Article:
The buildings and such at Lake Park, now defunct, are to be removed to Bamberger's new resort, and a short extension of the Great Salt Lake & Hot Springs railroad will be built to it. (Salt Lake Daily Herald, January 28, 1896)
Bamberger opened his new Lagoon resort.
The end of track remained at Lagoon from 1896 through 1902, when construction resumed, with Kaysville as the goal. (Swett, Interurbans of Utah, p. 9)
October 27, 1896
The Great Salt Lake & Hot Springs Railway was sold yesterday, in foreclosure proceedings, to Salt Lake & Ogden Railroad, for $70,000.00. (Salt Lake Tribune, October 27, 1896)
Salt Lake & Ogden Railway (1896-1917)
March 14, 1896
Salt Lake & Ogden Railway was organized on March 14, 1896. The company changed its name to Bamberger Electric Railroad on August 14, 1917.
May 26, 1897
The Salt Lake & Ogden will soon receive five coaches from Kansas City, which will bring to 20 the number of coaches on the road (Salt Lake Daily Herald, May 26, 1897)
June 5, 1897
"The Salt Lake & Ogden has received its new equipment and is in good shape to handle passenger traffic." (Salt Lake Tribune, June 5, 1897)
June 11, 1897
"Several excursion cars have been received at the Rio Grande yards for the Salt Lake & Ogden." (Salt Lake Tribune, June 11, 1897)
March 8, 1898
SL&O to paint its cars an orange color, C & O standard. (Salt Lake Tribune, March 8, 1898)
March 21, 1898
"A train of flat cars pulled into the Salt Lake & Ogden depot Friday and at first it was thought that a wreck had occurred, for the cars were loaded with bodies of coaches and passenger trucks, as well as small engines. It was the train from the East, however, loaded with the recently acquired equipment for the road." (Salt Lake Tribune, March 21, 1898)
April 12, 1898
"The Salt Lake & Ogden management has decided to abandon yellow as the standard color for its cars. The old cars, with the new equipment, will be painted a cherry color throughout with gilt lettering." (Salt Lake Tribune, April 12, 1898)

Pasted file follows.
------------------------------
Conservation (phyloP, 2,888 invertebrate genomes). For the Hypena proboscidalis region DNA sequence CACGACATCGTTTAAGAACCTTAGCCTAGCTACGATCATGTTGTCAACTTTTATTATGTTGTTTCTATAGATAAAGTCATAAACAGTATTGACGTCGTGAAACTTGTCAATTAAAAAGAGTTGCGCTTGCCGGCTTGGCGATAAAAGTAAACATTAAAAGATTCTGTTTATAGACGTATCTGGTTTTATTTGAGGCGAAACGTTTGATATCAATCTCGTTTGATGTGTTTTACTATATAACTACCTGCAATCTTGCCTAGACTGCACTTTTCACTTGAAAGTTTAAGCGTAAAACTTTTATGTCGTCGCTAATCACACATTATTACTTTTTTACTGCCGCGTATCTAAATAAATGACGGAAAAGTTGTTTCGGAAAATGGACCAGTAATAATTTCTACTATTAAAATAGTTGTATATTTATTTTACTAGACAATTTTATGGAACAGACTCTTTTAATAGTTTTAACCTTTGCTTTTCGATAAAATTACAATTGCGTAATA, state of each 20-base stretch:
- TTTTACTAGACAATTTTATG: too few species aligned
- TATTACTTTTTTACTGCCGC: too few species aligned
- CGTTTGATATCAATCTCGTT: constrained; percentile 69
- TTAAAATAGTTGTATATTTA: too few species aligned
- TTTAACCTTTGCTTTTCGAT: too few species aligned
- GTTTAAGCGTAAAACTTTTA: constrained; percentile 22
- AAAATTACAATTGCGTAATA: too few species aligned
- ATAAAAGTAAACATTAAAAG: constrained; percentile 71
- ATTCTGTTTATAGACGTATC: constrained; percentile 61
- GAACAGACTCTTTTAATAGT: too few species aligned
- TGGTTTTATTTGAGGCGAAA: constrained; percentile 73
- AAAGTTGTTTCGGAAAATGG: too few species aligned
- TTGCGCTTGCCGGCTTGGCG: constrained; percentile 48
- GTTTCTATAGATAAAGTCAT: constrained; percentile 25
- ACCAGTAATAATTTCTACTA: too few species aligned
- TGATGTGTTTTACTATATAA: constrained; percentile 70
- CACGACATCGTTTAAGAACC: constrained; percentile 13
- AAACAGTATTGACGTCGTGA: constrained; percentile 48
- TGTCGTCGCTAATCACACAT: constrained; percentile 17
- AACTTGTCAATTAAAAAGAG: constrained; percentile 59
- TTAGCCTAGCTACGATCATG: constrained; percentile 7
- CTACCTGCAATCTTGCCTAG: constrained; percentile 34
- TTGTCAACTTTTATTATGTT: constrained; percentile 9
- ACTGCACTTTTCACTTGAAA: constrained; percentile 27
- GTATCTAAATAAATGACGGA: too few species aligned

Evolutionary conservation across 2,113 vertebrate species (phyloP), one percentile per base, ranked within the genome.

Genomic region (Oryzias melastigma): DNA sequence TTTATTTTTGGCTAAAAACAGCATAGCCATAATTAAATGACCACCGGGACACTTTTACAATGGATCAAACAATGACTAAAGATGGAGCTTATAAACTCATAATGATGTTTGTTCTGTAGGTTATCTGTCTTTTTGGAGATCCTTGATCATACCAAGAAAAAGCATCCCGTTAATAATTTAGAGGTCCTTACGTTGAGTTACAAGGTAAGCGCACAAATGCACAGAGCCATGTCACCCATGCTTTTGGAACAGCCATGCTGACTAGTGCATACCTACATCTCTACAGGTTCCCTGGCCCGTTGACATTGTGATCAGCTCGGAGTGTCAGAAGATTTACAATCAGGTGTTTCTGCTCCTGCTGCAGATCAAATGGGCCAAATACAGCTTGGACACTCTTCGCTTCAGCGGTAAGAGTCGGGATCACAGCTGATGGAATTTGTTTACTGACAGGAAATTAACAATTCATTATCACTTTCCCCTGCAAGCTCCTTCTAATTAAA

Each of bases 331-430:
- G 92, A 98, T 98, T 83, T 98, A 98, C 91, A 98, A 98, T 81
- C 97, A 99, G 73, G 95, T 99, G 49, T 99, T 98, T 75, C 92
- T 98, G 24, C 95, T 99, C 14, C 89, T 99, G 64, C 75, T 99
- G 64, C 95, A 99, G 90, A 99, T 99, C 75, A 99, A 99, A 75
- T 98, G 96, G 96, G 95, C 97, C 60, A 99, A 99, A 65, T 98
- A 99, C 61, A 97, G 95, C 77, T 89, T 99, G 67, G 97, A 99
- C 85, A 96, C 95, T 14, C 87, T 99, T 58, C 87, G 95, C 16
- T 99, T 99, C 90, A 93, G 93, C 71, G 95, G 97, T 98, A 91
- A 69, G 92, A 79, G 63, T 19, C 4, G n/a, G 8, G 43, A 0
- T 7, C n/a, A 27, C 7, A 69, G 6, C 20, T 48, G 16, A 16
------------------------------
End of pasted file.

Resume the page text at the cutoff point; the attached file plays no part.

November 8, 1898
"Simon Bamberger Returns" from the East, where he has been on business of the Salt Lake & Ogden; 10 cars and 2 engines have been arranged for, and will be here when needed. (Salt Lake Tribune, November 8, 1898)
January 1, 1899
Review of 1898: On the Salt Lake & Ogden, "new engines and cars have been ordered,..." (Salt Lake Tribune, January 1, 1899)
April 2, 1899
"The Salt Lake & Ogden will order two more locomotives shortly." (Salt Lake Tribune, April 2, 1899)
April 8, 1899
"The Salt Lake & Ogden has just received two fine thirty-eight ton locomotives for use on its line." (Salt Lake Tribune, April 8, 1899)
April 9, 1899
"Engines 17 and 19, the new ones for the Lagoon route, are very handsome and serviceable." These are later referred to as 50-ton locos. (Salt Lake Tribune, April 9, 1899)
April 14, 1899
The Salt Lake & Ogden contracted yesterday for 5,000 ties, to be used in the existing road, "Owing to the fact that the two engines just received are fifty-ton locomotives, it is necessary to improve the track..." "The new engines will be able to make fast time with a train of from ten to seventeen cars,..." (Salt Lake Tribune, April 14, 1899)
August 16, 1899
Bamberger says that the SL&O will build 2-1/2 miles this fall. (Salt Lake Tribune, August 16, 1899)
September 12, 1899
One James H. Kirk has been appointed Superintendent of the Salt Lake & Ogden, in addition to his current duties as Master Mechanic. (Salt Lake Tribune, September 12, 1899)
December 31, 1899
"The Salt Lake & Ogden bought two Baldwin locomotives." The SL&O is reported as having nine locomotives and 72 cars. (Salt Lake Tribune, December 31, 1899)
March 2, 1900
"The Salt Lake & Ogden has bought two box cars from the Oregon Short Line." (Salt Lake Tribune, March 2, 1900)
March 23, 1900
"J. E. Jennings yesterday transferred to S. Bamberger for $2,000.00 the lot on Third West street, now occupied by the shops of the Salt Lake & Ogden. This property is that on which Mr. Bamberger recently instituted condemnation proceedings." (Salt Lake Tribune, March 23, 1900)
December 30, 1900
Review of 1900: SL&O still at nine locomotives. (Salt Lake Tribune, December 30, 1900)
October 5, 1901
The Salt Lake & Ogden has bought a 20-ton switch engine. (Salt Lake Tribune, October 5, 1901)
Kaysville and Layton were reached in 1906, Kaysville on May 30 and Layton on September 4. (Kaysville-Layton Historical Society. A History of the Bamberger Railroad, p. 3)
April 21, 1908